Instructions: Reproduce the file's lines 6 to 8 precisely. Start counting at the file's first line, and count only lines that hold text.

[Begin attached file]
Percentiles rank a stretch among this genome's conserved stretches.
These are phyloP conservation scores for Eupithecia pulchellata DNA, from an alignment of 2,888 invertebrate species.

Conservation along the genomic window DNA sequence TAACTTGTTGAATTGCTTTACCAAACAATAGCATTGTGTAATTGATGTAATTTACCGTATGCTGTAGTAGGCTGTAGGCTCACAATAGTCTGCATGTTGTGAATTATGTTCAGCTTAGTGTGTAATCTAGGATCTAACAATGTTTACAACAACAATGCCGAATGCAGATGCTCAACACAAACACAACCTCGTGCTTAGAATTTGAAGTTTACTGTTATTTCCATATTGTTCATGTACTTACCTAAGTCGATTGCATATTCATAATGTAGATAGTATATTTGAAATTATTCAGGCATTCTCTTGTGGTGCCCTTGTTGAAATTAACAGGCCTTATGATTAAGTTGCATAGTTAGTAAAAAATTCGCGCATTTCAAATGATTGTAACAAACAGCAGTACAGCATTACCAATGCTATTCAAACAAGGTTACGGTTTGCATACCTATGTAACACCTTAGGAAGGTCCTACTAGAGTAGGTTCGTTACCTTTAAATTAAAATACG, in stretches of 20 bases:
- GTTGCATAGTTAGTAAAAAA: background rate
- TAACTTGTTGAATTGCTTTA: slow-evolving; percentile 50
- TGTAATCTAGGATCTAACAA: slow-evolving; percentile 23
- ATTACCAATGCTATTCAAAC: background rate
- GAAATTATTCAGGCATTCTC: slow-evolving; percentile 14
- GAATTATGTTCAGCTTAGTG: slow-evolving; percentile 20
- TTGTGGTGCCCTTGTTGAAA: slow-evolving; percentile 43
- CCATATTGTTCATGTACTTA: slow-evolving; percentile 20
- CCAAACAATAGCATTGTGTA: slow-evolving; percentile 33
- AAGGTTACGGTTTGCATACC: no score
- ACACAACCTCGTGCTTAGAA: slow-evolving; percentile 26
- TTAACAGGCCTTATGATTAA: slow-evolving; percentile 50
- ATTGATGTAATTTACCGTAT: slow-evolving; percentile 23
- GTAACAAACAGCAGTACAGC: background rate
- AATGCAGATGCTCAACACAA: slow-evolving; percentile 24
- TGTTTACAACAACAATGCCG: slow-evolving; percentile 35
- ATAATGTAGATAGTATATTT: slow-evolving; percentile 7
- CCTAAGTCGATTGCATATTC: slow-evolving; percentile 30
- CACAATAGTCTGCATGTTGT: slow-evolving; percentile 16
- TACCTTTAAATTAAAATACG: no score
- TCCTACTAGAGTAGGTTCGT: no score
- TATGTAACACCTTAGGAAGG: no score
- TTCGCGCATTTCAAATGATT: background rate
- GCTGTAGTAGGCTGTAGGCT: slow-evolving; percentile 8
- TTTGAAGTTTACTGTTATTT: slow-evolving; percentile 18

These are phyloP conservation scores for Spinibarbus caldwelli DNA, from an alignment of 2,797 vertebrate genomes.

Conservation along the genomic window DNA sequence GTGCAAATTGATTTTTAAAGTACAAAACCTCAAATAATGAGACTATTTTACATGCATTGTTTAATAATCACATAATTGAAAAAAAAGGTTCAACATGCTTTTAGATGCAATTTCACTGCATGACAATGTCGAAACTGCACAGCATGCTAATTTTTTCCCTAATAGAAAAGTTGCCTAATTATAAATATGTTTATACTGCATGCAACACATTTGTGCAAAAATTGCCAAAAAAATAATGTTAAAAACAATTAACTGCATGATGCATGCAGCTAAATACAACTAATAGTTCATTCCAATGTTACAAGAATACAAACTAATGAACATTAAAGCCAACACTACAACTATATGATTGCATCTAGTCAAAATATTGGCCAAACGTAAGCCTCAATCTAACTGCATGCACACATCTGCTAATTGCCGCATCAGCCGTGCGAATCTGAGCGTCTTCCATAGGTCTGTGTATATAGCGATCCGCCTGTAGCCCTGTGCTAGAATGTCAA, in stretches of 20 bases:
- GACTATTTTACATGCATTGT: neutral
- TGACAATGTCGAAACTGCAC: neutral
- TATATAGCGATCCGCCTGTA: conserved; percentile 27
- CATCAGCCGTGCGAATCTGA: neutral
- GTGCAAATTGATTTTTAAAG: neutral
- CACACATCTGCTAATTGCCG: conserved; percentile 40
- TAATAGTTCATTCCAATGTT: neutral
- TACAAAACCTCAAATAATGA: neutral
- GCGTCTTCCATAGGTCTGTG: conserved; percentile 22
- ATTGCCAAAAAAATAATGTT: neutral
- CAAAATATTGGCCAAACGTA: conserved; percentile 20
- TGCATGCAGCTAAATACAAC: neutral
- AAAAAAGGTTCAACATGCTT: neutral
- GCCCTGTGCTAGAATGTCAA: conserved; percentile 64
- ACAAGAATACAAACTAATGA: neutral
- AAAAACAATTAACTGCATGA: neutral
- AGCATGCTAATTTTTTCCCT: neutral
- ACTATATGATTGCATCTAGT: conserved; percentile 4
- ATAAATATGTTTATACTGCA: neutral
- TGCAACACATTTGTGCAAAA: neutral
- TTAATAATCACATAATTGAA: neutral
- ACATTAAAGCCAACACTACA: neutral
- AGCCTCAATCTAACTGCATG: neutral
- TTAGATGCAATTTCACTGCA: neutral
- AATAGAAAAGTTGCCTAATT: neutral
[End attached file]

- TGTAATCTAGGATCTAACAA: slow-evolving; percentile 23
- ATTACCAATGCTATTCAAAC: background rate
- GAAATTATTCAGGCATTCTC: slow-evolving; percentile 14